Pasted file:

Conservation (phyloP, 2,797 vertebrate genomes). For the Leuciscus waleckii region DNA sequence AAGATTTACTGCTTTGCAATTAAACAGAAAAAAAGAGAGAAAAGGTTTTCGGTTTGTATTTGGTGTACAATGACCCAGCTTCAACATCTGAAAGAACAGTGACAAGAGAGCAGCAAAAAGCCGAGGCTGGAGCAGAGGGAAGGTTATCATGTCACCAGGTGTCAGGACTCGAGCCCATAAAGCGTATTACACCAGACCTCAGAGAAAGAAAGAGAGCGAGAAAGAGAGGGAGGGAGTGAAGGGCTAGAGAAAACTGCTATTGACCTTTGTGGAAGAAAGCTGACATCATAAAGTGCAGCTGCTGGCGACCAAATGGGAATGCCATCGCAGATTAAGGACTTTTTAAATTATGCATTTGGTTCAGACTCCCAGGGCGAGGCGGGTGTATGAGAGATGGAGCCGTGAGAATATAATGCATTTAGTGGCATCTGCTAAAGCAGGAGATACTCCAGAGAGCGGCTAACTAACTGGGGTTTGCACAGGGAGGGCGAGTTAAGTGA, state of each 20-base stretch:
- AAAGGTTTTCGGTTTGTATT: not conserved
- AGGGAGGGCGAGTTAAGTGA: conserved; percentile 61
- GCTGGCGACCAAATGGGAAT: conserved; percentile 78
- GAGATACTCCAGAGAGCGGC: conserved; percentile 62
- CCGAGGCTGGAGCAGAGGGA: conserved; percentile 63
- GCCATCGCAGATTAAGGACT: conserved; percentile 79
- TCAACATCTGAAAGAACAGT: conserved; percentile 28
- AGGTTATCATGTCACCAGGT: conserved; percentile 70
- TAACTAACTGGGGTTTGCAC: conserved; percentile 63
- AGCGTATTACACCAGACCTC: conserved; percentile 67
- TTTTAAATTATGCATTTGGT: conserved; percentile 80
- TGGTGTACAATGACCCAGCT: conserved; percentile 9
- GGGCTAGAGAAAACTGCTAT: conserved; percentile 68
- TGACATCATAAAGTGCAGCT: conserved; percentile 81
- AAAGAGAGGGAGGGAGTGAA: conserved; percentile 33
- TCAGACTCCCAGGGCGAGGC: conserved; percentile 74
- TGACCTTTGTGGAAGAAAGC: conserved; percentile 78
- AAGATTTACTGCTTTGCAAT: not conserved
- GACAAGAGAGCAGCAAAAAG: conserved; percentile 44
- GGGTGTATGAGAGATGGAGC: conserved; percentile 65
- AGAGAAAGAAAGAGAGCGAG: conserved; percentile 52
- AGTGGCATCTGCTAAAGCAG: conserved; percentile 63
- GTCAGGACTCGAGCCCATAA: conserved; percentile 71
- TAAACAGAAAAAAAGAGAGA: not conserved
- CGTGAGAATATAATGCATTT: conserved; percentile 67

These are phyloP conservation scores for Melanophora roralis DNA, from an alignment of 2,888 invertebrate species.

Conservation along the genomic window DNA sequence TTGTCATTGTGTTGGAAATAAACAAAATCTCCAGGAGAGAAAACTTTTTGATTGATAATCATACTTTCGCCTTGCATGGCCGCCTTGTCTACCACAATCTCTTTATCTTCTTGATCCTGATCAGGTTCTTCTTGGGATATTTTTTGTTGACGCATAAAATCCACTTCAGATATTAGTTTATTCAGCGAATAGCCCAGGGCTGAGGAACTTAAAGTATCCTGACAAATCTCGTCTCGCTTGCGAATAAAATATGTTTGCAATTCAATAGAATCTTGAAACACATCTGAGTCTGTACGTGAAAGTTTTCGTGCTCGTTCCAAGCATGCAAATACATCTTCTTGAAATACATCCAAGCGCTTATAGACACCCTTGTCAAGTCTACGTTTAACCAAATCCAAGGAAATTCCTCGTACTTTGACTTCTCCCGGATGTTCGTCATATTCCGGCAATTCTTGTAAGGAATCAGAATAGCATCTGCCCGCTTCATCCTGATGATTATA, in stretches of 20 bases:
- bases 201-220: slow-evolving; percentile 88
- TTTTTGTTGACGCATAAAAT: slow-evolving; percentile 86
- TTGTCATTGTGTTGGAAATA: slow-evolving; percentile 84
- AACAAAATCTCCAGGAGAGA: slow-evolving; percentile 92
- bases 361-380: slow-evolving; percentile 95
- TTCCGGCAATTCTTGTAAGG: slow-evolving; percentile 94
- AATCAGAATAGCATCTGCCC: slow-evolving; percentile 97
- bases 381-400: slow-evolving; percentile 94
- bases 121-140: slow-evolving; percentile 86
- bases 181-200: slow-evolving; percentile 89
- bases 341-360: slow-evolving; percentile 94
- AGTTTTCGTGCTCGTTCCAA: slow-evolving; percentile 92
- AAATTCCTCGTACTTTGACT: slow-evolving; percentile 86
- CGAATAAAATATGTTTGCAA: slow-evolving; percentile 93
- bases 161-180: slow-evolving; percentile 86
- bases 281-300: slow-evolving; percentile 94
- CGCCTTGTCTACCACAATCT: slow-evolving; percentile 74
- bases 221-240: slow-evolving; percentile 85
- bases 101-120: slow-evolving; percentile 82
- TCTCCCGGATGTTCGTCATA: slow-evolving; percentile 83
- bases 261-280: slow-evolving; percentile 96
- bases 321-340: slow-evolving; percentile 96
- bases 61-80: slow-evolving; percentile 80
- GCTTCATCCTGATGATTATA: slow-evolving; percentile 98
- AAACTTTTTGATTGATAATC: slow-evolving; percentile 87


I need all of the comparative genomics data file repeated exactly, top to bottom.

Conservation (phyloP, 2,797 vertebrate genomes). For the Leuciscus waleckii region DNA sequence AAGATTTACTGCTTTGCAATTAAACAGAAAAAAAGAGAGAAAAGGTTTTCGGTTTGTATTTGGTGTACAATGACCCAGCTTCAACATCTGAAAGAACAGTGACAAGAGAGCAGCAAAAAGCCGAGGCTGGAGCAGAGGGAAGGTTATCATGTCACCAGGTGTCAGGACTCGAGCCCATAAAGCGTATTACACCAGACCTCAGAGAAAGAAAGAGAGCGAGAAAGAGAGGGAGGGAGTGAAGGGCTAGAGAAAACTGCTATTGACCTTTGTGGAAGAAAGCTGACATCATAAAGTGCAGCTGCTGGCGACCAAATGGGAATGCCATCGCAGATTAAGGACTTTTTAAATTATGCATTTGGTTCAGACTCCCAGGGCGAGGCGGGTGTATGAGAGATGGAGCCGTGAGAATATAATGCATTTAGTGGCATCTGCTAAAGCAGGAGATACTCCAGAGAGCGGCTAACTAACTGGGGTTTGCACAGGGAGGGCGAGTTAAGTGA, state of each 20-base stretch:
- AAAGGTTTTCGGTTTGTATT: not conserved
- AGGGAGGGCGAGTTAAGTGA: conserved; percentile 61
- GCTGGCGACCAAATGGGAAT: conserved; percentile 78
- GAGATACTCCAGAGAGCGGC: conserved; percentile 62
- CCGAGGCTGGAGCAGAGGGA: conserved; percentile 63
- GCCATCGCAGATTAAGGACT: conserved; percentile 79
- TCAACATCTGAAAGAACAGT: conserved; percentile 28
- AGGTTATCATGTCACCAGGT: conserved; percentile 70
- TAACTAACTGGGGTTTGCAC: conserved; percentile 63
- AGCGTATTACACCAGACCTC: conserved; percentile 67
- TTTTAAATTATGCATTTGGT: conserved; percentile 80
- TGGTGTACAATGACCCAGCT: conserved; percentile 9
- GGGCTAGAGAAAACTGCTAT: conserved; percentile 68
- TGACATCATAAAGTGCAGCT: conserved; percentile 81
- AAAGAGAGGGAGGGAGTGAA: conserved; percentile 33
- TCAGACTCCCAGGGCGAGGC: conserved; percentile 74
- TGACCTTTGTGGAAGAAAGC: conserved; percentile 78
- AAGATTTACTGCTTTGCAAT: not conserved
- GACAAGAGAGCAGCAAAAAG: conserved; percentile 44
- GGGTGTATGAGAGATGGAGC: conserved; percentile 65
- AGAGAAAGAAAGAGAGCGAG: conserved; percentile 52
- AGTGGCATCTGCTAAAGCAG: conserved; percentile 63
- GTCAGGACTCGAGCCCATAA: conserved; percentile 71
- TAAACAGAAAAAAAGAGAGA: not conserved
- CGTGAGAATATAATGCATTT: conserved; percentile 67

These are phyloP conservation scores for Melanophora roralis DNA, from an alignment of 2,888 invertebrate species.

Conservation along the genomic window DNA sequence TTGTCATTGTGTTGGAAATAAACAAAATCTCCAGGAGAGAAAACTTTTTGATTGATAATCATACTTTCGCCTTGCATGGCCGCCTTGTCTACCACAATCTCTTTATCTTCTTGATCCTGATCAGGTTCTTCTTGGGATATTTTTTGTTGACGCATAAAATCCACTTCAGATATTAGTTTATTCAGCGAATAGCCCAGGGCTGAGGAACTTAAAGTATCCTGACAAATCTCGTCTCGCTTGCGAATAAAATATGTTTGCAATTCAATAGAATCTTGAAACACATCTGAGTCTGTACGTGAAAGTTTTCGTGCTCGTTCCAAGCATGCAAATACATCTTCTTGAAATACATCCAAGCGCTTATAGACACCCTTGTCAAGTCTACGTTTAACCAAATCCAAGGAAATTCCTCGTACTTTGACTTCTCCCGGATGTTCGTCATATTCCGGCAATTCTTGTAAGGAATCAGAATAGCATCTGCCCGCTTCATCCTGATGATTATA, in stretches of 20 bases:
- bases 201-220: slow-evolving; percentile 88
- TTTTTGTTGACGCATAAAAT: slow-evolving; percentile 86
- TTGTCATTGTGTTGGAAATA: slow-evolving; percentile 84
- AACAAAATCTCCAGGAGAGA: slow-evolving; percentile 92
- bases 361-380: slow-evolving; percentile 95
- TTCCGGCAATTCTTGTAAGG: slow-evolving; percentile 94
- AATCAGAATAGCATCTGCCC: slow-evolving; percentile 97
- bases 381-400: slow-evolving; percentile 94
- bases 121-140: slow-evolving; percentile 86
- bases 181-200: slow-evolving; percentile 89
- bases 341-360: slow-evolving; percentile 94
- AGTTTTCGTGCTCGTTCCAA: slow-evolving; percentile 92
- AAATTCCTCGTACTTTGACT: slow-evolving; percentile 86
- CGAATAAAATATGTTTGCAA: slow-evolving; percentile 93
- bases 161-180: slow-evolving; percentile 86
- bases 281-300: slow-evolving; percentile 94
- CGCCTTGTCTACCACAATCT: slow-evolving; percentile 74
- bases 221-240: slow-evolving; percentile 85
- bases 101-120: slow-evolving; percentile 82
- TCTCCCGGATGTTCGTCATA: slow-evolving; percentile 83
- bases 261-280: slow-evolving; percentile 96
- bases 321-340: slow-evolving; percentile 96
- bases 61-80: slow-evolving; percentile 80
- GCTTCATCCTGATGATTATA: slow-evolving; percentile 98
- AAACTTTTTGATTGATAATC: slow-evolving; percentile 87